An interesting paper to read regarding a similar subject is Uniqueness and Reference Immutability for Safe Parallelism by Joe Duffy et al of Microsoft Research.
Extended version of above paper:
I've only looked briefly at the paper, but it seems to capture a major concept I've been irked about for a long time. The majority of reference-type variables exist not for the purpose of identifying an object, but rather for the purpose of encapsulating the
object identified thereby; this requires that all use of the variable must obey one of two rules, but there is no convention to indicate
of the rules the variable is supposed to follow.
For a variable to usefully encapsulate a value, it is necessary that the only the owner of the variable be able to change the value encapsulated therein. This can be achieved either by
- Ensuring that the object identified by the variable is never changed by anyone, or
- Ensuring that the object is owned exclusively by the owner of the variable, and no outside references will be used in any ways the owner does not expect.
Some types which hold arrays adhere to the first pattern; others adhere to the second. Unfortunately, there is nothing in the type system--or even in field naming conventions--which would distinguish between the two usages.
If an object has an field
which encapsulates the sequence
and it wishes for that field to encapuslate
, there are two ways that could be accomplished:
arr = 2;
var temp = (int)arr.Clone();
temp = 2;
arr = temp;
Which approach is correct would depend upon which of the above rules is being followed.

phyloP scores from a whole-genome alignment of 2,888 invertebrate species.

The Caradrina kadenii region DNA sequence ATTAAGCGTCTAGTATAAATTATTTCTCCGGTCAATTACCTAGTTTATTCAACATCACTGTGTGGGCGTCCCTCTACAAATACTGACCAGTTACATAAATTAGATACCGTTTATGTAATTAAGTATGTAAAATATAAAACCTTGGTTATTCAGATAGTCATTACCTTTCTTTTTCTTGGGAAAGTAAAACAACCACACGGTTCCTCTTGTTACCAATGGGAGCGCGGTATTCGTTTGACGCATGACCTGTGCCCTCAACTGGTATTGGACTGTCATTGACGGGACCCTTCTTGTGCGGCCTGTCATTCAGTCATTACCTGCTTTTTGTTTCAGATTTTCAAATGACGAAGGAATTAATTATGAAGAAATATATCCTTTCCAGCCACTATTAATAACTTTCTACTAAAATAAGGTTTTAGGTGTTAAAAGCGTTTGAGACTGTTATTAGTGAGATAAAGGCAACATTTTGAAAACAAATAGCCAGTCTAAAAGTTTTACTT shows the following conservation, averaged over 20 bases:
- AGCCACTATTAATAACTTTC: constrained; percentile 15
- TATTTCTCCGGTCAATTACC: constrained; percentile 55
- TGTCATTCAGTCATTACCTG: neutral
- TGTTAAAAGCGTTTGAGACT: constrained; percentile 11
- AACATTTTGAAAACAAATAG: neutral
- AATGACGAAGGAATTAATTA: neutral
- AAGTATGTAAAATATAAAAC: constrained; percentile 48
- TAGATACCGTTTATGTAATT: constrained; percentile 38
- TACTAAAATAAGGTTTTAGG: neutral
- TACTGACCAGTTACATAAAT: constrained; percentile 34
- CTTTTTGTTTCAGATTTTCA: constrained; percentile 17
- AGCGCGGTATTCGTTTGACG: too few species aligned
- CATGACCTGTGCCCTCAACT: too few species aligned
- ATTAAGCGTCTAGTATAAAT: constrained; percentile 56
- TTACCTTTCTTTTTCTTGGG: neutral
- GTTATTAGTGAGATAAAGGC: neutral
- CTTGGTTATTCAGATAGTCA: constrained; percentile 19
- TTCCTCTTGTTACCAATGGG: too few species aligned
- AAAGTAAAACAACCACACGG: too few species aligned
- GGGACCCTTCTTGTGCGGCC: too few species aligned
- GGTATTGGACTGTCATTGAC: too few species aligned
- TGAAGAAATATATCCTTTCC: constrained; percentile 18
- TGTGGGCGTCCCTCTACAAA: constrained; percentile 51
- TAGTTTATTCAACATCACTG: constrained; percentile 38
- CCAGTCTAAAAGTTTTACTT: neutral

I would posit that if there were a means by which variables and generic-type arguments
could specify what sort of semantics the references contained therein were supposed to have, then issues of "deep cloning" versus "shallow cloning"
would largely evaporate (if an object has a field which encapsulates an unsharable value, the corresponding field in a proper clone should identify a clone of that value; if a field encapsulates an immutable value or identifies a sharable entity, the corresponding
clone in a proper clone should identify the same object; if a field identifies an unsharable entity, then unless "manual" cloning code can resolve the situation, the containing object is unclonable.
BTW, equality testing could also be handled largely automatically if virtual methods existed to test definitions of equivalence:
1. Two objects are equivalent if there is nothing that any other object could do to make them not equivalent.
2. Two objects are value-equal if the only way they could become not value-equal would be if code that holds a reference to them changes them.
Much of the murkiness around
is a result of the fact that each definition of equivalence is useful in different cases; I believe that if objects could test them separately, 99% of ambiguity would be eliminated.
How do those concepts sound?